I have a three year old son who was going to creche before the lockdown started so it’s been a priority for me to keep him learning at home. I decided it was time he started to learn English because I want to enrol him in an English school and it’s important that he can relate to people and understand instruction when he gets there.

I think education needs to change now, we need different skills and it doesn’t prepare us properly. It doesn’t train your brain to think outside of the box. For example, entrepreneurship in school often consists of children bringing items in that their parents have bought for them to sell.  My friend who home-schools does this differently – she makes things with her children instead. They have to create the things they sell and they have to include the cost of materials when they calculate the profit they made, so she teaches them basic business skills that way.

What should the future of education look like?

We need to have more of thiideas for the future of educations in schools so that children can start to understand the fundamentals of business from early on. We also need to encourage children to think independently and take responsibility for their work. If our education system had more of this, it would prepare children better for the next phase of their life, whether that is work or higher education. At the moment there is too much of a gap between what’s expected of children at high school and what’s expected when we get to university.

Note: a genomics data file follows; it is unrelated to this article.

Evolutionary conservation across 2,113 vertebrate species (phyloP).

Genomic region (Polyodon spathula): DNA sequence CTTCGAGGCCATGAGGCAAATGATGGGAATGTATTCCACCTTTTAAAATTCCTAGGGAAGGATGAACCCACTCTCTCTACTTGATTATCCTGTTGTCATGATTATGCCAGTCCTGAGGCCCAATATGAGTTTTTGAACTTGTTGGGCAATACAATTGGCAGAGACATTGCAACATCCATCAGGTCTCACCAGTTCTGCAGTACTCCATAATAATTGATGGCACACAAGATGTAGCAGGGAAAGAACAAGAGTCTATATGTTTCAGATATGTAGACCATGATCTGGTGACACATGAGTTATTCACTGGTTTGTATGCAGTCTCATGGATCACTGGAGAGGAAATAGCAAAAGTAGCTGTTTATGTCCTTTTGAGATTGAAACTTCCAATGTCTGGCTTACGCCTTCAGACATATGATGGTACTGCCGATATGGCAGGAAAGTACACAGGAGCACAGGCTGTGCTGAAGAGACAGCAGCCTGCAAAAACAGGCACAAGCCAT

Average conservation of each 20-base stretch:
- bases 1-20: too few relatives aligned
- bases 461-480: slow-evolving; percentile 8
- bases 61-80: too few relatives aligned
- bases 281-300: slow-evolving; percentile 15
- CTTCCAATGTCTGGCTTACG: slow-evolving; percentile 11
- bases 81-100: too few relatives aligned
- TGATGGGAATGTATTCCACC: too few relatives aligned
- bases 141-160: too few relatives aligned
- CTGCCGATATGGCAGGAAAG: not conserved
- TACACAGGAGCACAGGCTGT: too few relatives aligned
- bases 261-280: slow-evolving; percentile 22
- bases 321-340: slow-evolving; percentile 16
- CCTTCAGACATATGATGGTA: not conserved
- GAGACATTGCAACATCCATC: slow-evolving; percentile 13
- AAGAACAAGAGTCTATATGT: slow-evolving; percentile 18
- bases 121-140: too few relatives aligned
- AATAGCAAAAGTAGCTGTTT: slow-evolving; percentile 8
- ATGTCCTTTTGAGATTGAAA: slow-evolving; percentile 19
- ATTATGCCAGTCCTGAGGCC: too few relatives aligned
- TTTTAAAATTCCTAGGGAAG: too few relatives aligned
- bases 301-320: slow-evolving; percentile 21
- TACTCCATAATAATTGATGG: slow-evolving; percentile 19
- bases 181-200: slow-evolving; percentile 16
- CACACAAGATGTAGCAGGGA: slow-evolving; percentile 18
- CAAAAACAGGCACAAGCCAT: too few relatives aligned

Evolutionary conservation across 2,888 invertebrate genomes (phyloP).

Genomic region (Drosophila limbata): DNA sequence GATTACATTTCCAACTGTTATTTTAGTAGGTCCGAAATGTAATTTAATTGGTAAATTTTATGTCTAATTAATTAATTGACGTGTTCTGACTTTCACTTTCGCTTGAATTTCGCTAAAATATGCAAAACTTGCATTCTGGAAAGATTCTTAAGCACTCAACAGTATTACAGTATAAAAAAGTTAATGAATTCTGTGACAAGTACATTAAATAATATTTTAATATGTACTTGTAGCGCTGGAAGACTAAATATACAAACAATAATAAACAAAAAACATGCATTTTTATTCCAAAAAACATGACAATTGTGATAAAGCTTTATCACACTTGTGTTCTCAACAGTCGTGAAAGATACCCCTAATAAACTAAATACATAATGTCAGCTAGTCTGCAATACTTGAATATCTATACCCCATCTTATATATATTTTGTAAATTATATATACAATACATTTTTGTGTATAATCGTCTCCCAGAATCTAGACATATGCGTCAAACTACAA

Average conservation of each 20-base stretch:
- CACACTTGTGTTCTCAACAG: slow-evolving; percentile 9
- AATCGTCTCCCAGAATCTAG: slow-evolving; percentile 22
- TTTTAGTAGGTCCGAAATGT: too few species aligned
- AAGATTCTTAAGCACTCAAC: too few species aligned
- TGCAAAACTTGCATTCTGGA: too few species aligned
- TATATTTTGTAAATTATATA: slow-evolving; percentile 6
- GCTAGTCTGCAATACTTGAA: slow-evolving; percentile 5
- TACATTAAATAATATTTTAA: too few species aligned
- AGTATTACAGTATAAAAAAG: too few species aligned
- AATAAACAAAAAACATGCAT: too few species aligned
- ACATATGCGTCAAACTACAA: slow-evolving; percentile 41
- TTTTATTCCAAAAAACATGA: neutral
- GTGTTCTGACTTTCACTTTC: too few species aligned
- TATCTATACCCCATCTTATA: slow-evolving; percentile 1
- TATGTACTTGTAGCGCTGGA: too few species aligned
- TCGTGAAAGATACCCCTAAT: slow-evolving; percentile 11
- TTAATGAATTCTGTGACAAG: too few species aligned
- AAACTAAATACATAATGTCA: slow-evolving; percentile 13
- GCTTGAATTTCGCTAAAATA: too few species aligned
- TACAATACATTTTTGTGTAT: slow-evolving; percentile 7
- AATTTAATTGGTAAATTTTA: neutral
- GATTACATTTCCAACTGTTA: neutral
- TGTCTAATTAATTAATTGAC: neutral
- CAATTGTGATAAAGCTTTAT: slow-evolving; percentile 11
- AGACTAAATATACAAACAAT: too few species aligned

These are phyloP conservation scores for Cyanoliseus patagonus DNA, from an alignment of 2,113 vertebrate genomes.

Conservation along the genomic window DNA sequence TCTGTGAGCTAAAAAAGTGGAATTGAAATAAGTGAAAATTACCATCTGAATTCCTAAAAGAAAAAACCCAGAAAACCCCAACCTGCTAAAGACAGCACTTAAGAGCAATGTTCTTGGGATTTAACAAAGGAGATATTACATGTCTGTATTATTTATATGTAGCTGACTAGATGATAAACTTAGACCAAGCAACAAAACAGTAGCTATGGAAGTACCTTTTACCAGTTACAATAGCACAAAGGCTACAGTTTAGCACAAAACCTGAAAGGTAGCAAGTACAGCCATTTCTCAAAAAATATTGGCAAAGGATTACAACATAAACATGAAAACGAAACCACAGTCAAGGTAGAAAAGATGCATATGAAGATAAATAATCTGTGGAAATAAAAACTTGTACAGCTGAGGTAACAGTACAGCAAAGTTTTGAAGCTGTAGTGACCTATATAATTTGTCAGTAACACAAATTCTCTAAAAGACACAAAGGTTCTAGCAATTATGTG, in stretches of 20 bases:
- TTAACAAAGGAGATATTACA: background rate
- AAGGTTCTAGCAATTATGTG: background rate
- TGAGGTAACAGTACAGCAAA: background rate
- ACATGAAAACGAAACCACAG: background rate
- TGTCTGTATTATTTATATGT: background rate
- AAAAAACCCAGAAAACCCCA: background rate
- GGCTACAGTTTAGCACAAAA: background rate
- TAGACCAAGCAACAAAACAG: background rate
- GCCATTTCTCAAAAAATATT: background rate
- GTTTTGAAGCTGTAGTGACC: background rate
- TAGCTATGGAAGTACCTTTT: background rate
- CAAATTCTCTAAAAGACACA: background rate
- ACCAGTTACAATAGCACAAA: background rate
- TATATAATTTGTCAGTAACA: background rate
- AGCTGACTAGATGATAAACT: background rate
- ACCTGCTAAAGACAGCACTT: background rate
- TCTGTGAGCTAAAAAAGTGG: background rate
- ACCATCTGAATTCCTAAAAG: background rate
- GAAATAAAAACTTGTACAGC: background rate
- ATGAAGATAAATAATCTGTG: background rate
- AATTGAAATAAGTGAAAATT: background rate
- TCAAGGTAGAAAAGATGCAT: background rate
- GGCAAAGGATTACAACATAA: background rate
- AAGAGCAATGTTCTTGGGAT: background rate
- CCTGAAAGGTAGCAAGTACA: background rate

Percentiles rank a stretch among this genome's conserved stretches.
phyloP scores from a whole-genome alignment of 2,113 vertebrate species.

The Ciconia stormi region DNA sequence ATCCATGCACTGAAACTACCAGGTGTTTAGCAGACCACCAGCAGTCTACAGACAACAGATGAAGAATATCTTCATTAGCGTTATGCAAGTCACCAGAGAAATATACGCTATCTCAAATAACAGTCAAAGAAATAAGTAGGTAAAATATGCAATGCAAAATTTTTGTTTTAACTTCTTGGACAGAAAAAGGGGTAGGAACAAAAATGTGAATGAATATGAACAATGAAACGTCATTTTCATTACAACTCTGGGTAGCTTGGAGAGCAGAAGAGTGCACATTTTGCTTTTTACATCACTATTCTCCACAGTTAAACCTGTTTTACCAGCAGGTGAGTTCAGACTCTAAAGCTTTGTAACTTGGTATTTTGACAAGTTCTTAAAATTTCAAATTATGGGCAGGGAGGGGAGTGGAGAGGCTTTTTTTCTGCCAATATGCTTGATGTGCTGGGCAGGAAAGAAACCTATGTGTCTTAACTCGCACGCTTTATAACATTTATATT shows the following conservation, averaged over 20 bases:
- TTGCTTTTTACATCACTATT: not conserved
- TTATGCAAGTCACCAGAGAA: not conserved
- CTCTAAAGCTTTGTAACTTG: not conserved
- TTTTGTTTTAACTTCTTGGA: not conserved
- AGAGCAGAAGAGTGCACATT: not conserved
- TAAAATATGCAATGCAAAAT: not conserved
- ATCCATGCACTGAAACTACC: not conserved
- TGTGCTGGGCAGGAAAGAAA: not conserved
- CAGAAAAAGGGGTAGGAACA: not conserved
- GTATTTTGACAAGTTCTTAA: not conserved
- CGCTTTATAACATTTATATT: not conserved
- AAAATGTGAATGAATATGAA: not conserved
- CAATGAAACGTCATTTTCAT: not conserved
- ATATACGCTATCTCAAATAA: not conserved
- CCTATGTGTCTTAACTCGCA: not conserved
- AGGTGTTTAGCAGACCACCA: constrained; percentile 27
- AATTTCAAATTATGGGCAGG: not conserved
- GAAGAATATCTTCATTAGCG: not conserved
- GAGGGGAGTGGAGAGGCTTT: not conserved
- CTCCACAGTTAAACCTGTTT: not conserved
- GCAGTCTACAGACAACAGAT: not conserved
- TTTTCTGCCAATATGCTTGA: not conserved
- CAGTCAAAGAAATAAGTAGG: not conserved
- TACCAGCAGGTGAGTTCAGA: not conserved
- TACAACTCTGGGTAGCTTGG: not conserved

When I went to university I did a BSS Political science and law degree and also completed my LLB. When I got to varsity, there was nothing that was related to high school. As a result, I barely made it through my first year in my eyes. I didn’t fail but my highest mark that year was in the 60s, and that was me trying my best. But everything was new to me, not just the information I was learning but how I was learning it.

In school we didn’t type assignments, we didn’t use Moodle or anything like that, and we had teachers to nag us, discipline us, help us. In school in South Africa, the pass rate for most subjects is 30% (for English it’s 40%). In university it is 50%, and you don’t have teachers there to nag you, discipline you and keep you on track. In university, it is up to you, and I feel we could do more to prepare children for that. I want my son to know how to take responsibility for himself. It’s important to me that he has opportunities, and learning English is important for that. I also want him to understand what is expected of him in the workplace, what skills are required and how he should conduct himself. If schools can do more to give children that knowledge, it will be a big help.